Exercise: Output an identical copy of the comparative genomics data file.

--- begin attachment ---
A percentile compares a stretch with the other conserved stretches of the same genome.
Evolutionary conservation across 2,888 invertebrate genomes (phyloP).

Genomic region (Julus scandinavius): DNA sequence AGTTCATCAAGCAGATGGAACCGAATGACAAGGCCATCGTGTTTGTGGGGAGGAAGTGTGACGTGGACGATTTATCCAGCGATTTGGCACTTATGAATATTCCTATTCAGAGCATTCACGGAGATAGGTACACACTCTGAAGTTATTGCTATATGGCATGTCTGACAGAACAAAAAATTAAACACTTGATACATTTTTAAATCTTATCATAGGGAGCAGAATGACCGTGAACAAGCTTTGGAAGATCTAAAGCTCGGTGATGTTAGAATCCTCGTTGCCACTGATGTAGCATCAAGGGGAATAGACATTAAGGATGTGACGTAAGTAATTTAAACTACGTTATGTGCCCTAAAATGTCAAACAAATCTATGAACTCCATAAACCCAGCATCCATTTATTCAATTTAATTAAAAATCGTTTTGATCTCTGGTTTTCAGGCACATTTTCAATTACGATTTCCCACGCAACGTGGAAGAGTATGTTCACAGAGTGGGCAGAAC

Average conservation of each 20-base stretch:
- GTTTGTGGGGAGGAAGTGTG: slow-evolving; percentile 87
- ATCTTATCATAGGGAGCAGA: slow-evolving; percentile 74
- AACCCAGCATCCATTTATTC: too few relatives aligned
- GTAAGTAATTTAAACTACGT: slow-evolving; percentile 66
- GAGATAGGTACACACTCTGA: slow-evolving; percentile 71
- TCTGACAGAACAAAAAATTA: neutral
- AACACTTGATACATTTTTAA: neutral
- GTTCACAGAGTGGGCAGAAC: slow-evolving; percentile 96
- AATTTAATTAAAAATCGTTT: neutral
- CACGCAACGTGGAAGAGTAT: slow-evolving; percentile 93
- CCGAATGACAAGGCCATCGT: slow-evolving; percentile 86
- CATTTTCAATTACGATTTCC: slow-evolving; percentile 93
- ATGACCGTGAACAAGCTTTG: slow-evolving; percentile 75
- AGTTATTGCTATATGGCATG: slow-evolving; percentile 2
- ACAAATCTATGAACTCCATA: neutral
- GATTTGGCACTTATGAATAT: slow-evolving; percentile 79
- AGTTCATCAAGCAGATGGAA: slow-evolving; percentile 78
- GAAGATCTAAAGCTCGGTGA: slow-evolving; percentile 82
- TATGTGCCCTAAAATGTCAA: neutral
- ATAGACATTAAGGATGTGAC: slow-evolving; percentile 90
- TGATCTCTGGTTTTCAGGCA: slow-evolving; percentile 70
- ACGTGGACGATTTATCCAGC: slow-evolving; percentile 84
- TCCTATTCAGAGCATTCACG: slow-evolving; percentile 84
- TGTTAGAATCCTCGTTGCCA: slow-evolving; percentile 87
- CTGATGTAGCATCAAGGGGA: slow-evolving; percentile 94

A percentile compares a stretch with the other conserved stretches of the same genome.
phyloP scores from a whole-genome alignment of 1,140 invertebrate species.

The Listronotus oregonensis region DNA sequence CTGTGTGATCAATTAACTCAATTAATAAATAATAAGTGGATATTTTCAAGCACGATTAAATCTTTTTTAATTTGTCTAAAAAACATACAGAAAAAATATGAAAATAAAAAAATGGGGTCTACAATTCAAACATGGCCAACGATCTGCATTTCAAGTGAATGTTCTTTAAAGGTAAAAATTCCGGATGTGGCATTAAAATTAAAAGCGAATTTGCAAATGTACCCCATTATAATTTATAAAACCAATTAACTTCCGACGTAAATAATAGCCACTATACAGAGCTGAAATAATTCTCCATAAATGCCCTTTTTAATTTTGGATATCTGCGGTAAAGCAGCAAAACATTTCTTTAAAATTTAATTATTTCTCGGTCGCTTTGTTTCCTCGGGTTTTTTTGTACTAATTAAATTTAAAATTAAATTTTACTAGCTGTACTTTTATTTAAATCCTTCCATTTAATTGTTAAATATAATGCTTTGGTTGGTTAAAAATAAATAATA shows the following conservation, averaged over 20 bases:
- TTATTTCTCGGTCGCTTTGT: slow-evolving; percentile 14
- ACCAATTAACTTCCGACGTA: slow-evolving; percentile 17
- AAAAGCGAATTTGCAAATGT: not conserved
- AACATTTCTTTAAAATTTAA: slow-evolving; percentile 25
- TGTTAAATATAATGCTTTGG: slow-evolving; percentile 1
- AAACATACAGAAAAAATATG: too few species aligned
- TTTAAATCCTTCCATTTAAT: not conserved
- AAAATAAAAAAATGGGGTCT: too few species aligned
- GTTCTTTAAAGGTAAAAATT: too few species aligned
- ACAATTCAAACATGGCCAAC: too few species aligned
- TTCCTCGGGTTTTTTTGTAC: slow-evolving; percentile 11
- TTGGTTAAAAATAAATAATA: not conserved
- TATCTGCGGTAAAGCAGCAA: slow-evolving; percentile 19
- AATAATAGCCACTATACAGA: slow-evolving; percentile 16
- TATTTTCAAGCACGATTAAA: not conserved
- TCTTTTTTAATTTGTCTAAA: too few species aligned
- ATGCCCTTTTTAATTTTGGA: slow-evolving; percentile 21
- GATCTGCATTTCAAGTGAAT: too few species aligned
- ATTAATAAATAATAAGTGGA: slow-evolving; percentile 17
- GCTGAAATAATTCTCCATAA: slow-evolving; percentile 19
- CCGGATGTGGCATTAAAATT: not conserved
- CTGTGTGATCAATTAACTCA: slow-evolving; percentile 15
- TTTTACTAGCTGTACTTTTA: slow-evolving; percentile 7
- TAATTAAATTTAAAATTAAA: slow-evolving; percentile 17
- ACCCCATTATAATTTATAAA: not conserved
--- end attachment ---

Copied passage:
A percentile compares a stretch with the other conserved stretches of the same genome.
Evolutionary conservation across 2,888 invertebrate genomes (phyloP).

Genomic region (Julus scandinavius): DNA sequence AGTTCATCAAGCAGATGGAACCGAATGACAAGGCCATCGTGTTTGTGGGGAGGAAGTGTGACGTGGACGATTTATCCAGCGATTTGGCACTTATGAATATTCCTATTCAGAGCATTCACGGAGATAGGTACACACTCTGAAGTTATTGCTATATGGCATGTCTGACAGAACAAAAAATTAAACACTTGATACATTTTTAAATCTTATCATAGGGAGCAGAATGACCGTGAACAAGCTTTGGAAGATCTAAAGCTCGGTGATGTTAGAATCCTCGTTGCCACTGATGTAGCATCAAGGGGAATAGACATTAAGGATGTGACGTAAGTAATTTAAACTACGTTATGTGCCCTAAAATGTCAAACAAATCTATGAACTCCATAAACCCAGCATCCATTTATTCAATTTAATTAAAAATCGTTTTGATCTCTGGTTTTCAGGCACATTTTCAATTACGATTTCCCACGCAACGTGGAAGAGTATGTTCACAGAGTGGGCAGAAC

Average conservation of each 20-base stretch:
- GTTTGTGGGGAGGAAGTGTG: slow-evolving; percentile 87
- ATCTTATCATAGGGAGCAGA: slow-evolving; percentile 74
- AACCCAGCATCCATTTATTC: too few relatives aligned
- GTAAGTAATTTAAACTACGT: slow-evolving; percentile 66
- GAGATAGGTACACACTCTGA: slow-evolving; percentile 71
- TCTGACAGAACAAAAAATTA: neutral
- AACACTTGATACATTTTTAA: neutral
- GTTCACAGAGTGGGCAGAAC: slow-evolving; percentile 96
- AATTTAATTAAAAATCGTTT: neutral
- CACGCAACGTGGAAGAGTAT: slow-evolving; percentile 93
- CCGAATGACAAGGCCATCGT: slow-evolving; percentile 86
- CATTTTCAATTACGATTTCC: slow-evolving; percentile 93
- ATGACCGTGAACAAGCTTTG: slow-evolving; percentile 75
- AGTTATTGCTATATGGCATG: slow-evolving; percentile 2
- ACAAATCTATGAACTCCATA: neutral
- GATTTGGCACTTATGAATAT: slow-evolving; percentile 79
- AGTTCATCAAGCAGATGGAA: slow-evolving; percentile 78
- GAAGATCTAAAGCTCGGTGA: slow-evolving; percentile 82
- TATGTGCCCTAAAATGTCAA: neutral
- ATAGACATTAAGGATGTGAC: slow-evolving; percentile 90
- TGATCTCTGGTTTTCAGGCA: slow-evolving; percentile 70
- ACGTGGACGATTTATCCAGC: slow-evolving; percentile 84
- TCCTATTCAGAGCATTCACG: slow-evolving; percentile 84
- TGTTAGAATCCTCGTTGCCA: slow-evolving; percentile 87
- CTGATGTAGCATCAAGGGGA: slow-evolving; percentile 94

A percentile compares a stretch with the other conserved stretches of the same genome.
phyloP scores from a whole-genome alignment of 1,140 invertebrate species.

The Listronotus oregonensis region DNA sequence CTGTGTGATCAATTAACTCAATTAATAAATAATAAGTGGATATTTTCAAGCACGATTAAATCTTTTTTAATTTGTCTAAAAAACATACAGAAAAAATATGAAAATAAAAAAATGGGGTCTACAATTCAAACATGGCCAACGATCTGCATTTCAAGTGAATGTTCTTTAAAGGTAAAAATTCCGGATGTGGCATTAAAATTAAAAGCGAATTTGCAAATGTACCCCATTATAATTTATAAAACCAATTAACTTCCGACGTAAATAATAGCCACTATACAGAGCTGAAATAATTCTCCATAAATGCCCTTTTTAATTTTGGATATCTGCGGTAAAGCAGCAAAACATTTCTTTAAAATTTAATTATTTCTCGGTCGCTTTGTTTCCTCGGGTTTTTTTGTACTAATTAAATTTAAAATTAAATTTTACTAGCTGTACTTTTATTTAAATCCTTCCATTTAATTGTTAAATATAATGCTTTGGTTGGTTAAAAATAAATAATA shows the following conservation, averaged over 20 bases:
- TTATTTCTCGGTCGCTTTGT: slow-evolving; percentile 14
- ACCAATTAACTTCCGACGTA: slow-evolving; percentile 17
- AAAAGCGAATTTGCAAATGT: not conserved
- AACATTTCTTTAAAATTTAA: slow-evolving; percentile 25
- TGTTAAATATAATGCTTTGG: slow-evolving; percentile 1
- AAACATACAGAAAAAATATG: too few species aligned
- TTTAAATCCTTCCATTTAAT: not conserved
- AAAATAAAAAAATGGGGTCT: too few species aligned
- GTTCTTTAAAGGTAAAAATT: too few species aligned
- ACAATTCAAACATGGCCAAC: too few species aligned
- TTCCTCGGGTTTTTTTGTAC: slow-evolving; percentile 11
- TTGGTTAAAAATAAATAATA: not conserved
- TATCTGCGGTAAAGCAGCAA: slow-evolving; percentile 19
- AATAATAGCCACTATACAGA: slow-evolving; percentile 16
- TATTTTCAAGCACGATTAAA: not conserved
- TCTTTTTTAATTTGTCTAAA: too few species aligned
- ATGCCCTTTTTAATTTTGGA: slow-evolving; percentile 21
- GATCTGCATTTCAAGTGAAT: too few species aligned
- ATTAATAAATAATAAGTGGA: slow-evolving; percentile 17
- GCTGAAATAATTCTCCATAA: slow-evolving; percentile 19
- CCGGATGTGGCATTAAAATT: not conserved
- CTGTGTGATCAATTAACTCA: slow-evolving; percentile 15
- TTTTACTAGCTGTACTTTTA: slow-evolving; percentile 7
- TAATTAAATTTAAAATTAAA: slow-evolving; percentile 17
- ACCCCATTATAATTTATAAA: not conserved